What could you imagine doing with webmention notifications on your TiddlyWiki site?
I’m still spending lots of time trying to figure out how TiddlyWiki works, so some of this may seem hack-y, but it seems to get the job done. I’d love it if others who are using their TiddlyWikis as their primary website (and who have more experience than I) weighed in with their expertise or experience.
One of the core IndieWeb building blocks is having an h-card on your website to establish one’s identity, either for others to read or for computers and parsers to know who you are.
A valiant first attempt
To start out, I created an About Tiddler with the appropriate h-card and other microformats mark up and then put it into a tab in my right sidebar to make it easy to find.
I muddled around a bit and even tried to add an h-card using a <link> in the <head>, but nothing seemed to work.
A hackable solution?
Ultimately, in frustration, I simply threw a simple h-card into the <head> just to see what would happen. It wasn’t terrible—the parser found it and displayed it as a success. Unfortunately I discovered that TiddlyWiki displayed my photo and name at the bottom of my page in the browser. I didn’t expect this, but at least it was a start.
Since this method seemed to work, I thought I’d continue the cheat and just throw in some in-line CSS so that the muddled h-card wouldn’t actually show on my page. I’d use this coded h-card in my <head> for computers and keep the somewhat more elaborate one for people in my about page.
What I did
So, for those who’d like the entirety of the solution, here’s what I did:
Again, this works, but seems very hack-y to me. If you’ve managed to get a h-card into your TiddlyWiki in a different or more elegant way, I’d love to hear your thoughts.
Thoughts on delegated h-cards
Given the difficulty and trouble of all this, I’m sort of left wondering why–particularly since I’m using this site as a secondary one to my primary site–I couldn’t just throw in a link to the h-card for my primary site and call it a day? Unless I’m missing something, for some reason the way that representative h-cards are defined, they expect the h-card to point to the site they’re actually on.
Why couldn’t/shouldn’t I delegate my h-card on subdomains or other personal sites to point to the representative h-card on my primary site? What if parsers could follow other rel=”me” links on my site to find/intuit a representative h-card from one of those? While I could have lots of domains to better differentiate my online identity, why couldn’t I do that, but still have the same primary identity?
I think I’ve learned more about TiddlyWiki by looking at others’ online than I have from direct documentation or search. Thanks @Jack Baty (#), @JoshSullivan (#), Sphygm.us, and h0p3 for hosting yours out in the open.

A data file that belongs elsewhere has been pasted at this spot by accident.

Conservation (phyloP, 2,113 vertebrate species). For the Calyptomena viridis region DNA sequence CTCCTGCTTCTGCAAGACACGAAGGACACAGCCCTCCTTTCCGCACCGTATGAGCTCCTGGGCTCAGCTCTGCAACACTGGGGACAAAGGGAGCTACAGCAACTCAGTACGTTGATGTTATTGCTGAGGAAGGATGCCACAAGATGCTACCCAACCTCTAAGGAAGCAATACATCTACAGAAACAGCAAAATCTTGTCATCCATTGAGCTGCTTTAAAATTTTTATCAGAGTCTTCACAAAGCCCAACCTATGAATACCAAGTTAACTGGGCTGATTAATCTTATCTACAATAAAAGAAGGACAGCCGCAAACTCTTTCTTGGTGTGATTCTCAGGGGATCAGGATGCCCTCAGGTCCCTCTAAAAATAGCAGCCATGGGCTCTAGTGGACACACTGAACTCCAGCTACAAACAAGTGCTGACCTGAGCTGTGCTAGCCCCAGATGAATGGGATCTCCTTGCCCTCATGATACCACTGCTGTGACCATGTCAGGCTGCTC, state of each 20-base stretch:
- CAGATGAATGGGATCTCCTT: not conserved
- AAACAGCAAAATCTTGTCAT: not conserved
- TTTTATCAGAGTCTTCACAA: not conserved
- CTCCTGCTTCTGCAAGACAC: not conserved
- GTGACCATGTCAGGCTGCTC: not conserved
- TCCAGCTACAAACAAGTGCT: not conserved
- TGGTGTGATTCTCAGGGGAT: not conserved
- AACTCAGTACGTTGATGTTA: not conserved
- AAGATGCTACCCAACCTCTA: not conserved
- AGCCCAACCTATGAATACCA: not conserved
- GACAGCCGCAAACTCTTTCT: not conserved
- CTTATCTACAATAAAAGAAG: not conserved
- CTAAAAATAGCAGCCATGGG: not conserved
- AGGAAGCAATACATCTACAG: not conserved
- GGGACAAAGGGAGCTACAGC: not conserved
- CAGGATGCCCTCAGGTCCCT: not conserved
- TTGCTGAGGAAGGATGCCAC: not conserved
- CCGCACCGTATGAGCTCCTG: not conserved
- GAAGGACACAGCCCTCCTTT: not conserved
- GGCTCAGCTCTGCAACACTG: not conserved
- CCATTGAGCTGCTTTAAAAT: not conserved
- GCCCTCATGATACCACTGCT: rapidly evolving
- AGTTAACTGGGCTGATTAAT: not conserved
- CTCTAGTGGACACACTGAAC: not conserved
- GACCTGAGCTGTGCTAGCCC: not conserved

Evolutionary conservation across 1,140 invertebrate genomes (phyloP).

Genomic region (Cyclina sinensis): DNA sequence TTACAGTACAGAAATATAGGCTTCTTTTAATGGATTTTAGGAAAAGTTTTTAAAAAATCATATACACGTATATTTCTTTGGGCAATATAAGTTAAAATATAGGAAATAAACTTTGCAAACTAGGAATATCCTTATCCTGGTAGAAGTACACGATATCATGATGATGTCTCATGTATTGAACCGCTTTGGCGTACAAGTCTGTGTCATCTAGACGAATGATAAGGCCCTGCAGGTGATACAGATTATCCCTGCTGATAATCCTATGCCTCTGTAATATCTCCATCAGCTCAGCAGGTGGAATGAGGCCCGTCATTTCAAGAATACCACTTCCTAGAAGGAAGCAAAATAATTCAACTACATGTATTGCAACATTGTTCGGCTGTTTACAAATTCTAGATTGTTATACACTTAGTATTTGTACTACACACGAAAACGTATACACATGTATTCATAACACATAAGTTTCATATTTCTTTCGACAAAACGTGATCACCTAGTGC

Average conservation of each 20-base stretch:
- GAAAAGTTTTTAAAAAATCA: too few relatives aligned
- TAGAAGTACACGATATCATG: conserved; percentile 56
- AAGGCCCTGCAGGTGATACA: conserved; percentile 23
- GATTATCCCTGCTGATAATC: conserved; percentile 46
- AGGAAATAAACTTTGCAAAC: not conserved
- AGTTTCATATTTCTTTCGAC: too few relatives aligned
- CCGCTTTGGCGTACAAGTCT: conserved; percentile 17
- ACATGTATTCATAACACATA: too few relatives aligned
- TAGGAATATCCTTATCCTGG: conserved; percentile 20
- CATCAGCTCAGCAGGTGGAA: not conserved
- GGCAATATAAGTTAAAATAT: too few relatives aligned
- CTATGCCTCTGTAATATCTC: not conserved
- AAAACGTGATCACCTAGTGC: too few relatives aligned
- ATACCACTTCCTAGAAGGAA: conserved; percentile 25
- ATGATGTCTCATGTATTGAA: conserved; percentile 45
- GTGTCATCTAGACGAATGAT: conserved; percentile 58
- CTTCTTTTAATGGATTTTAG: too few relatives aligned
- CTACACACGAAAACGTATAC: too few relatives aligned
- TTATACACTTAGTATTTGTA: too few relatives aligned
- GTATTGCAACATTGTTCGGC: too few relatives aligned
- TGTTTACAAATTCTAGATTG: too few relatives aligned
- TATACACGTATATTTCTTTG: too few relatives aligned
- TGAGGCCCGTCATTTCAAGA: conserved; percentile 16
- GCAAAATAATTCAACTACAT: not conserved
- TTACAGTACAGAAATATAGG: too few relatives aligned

It reminds me a lot of the “view source” I used to do in the days of the early web.
I ran across Roam Research in late 2019, and in exploring TiddlyWiki lately I’m seeing a lot about people adding Roam-based functionality to TW5. What I’m not seeing is any conversation about how the same sort of backlinking could be done in MediaWiki.
TiddlyWiki is most often used as a private wiki for personal note taking and creating private journals.
TiddlyWiki is easy to use, highly flexible, modifiable, and can be easily copied, backed up, and shared. There’s an active community of users and developers for the platform which dates back to 2004. There are a variety of examples and documentation online and plugins are literally as simple as dragging and dropping some files from one source directly into your own Wiki. For those interested in the OER movement, individual Tiddlers (TiddlyWiki’s name for cards or discrete entries within the wiki) can be easily dragged and dropped from other TiddlyWikis to copy them!
There are some useful instructions for hosting it almost everywhere–except on one’s own domain name.
The few easy options I’ve found for hosting a TiddlyWiki publicly online as a website were rely on someone else’s service as a subdomain. As much as I like the idea of TiddlySpot I really wanted to use my own domain name (not to mention that it’s non-obvious how to host a newer TiddlyWiki version 5 (TW5) instance there). I’d also seen TiddlySpace shut down a few years ago and didn’t want to deal with that potentiality—though I will admit that exporting would be as simple as downloading and moving a single file!
So after a month or so at tinkering around at several complicated solutions that always seemed beyond my grasp, I went back to IndieWeb basics. What is their recommendation for the easiest way to get a website up and running? The fact that an empty TiddlyWiki file is named index.html gave me my answer: set up a GitHub Pages-based website and simply connect it to my domain!
However, as simple as this pathway may seem to some, I thought I’d briefly document the process I took so others can do the same for themselves.
First I’ll presume you’ve got a domain name and a host that will allow you to change the CNAME for where your domain name is pointed. (If you don’t, check out https://indieweb.org/personal-domain for details.)
In short, you’re going to upload a single file to your GitHub account and then point your domain name at it.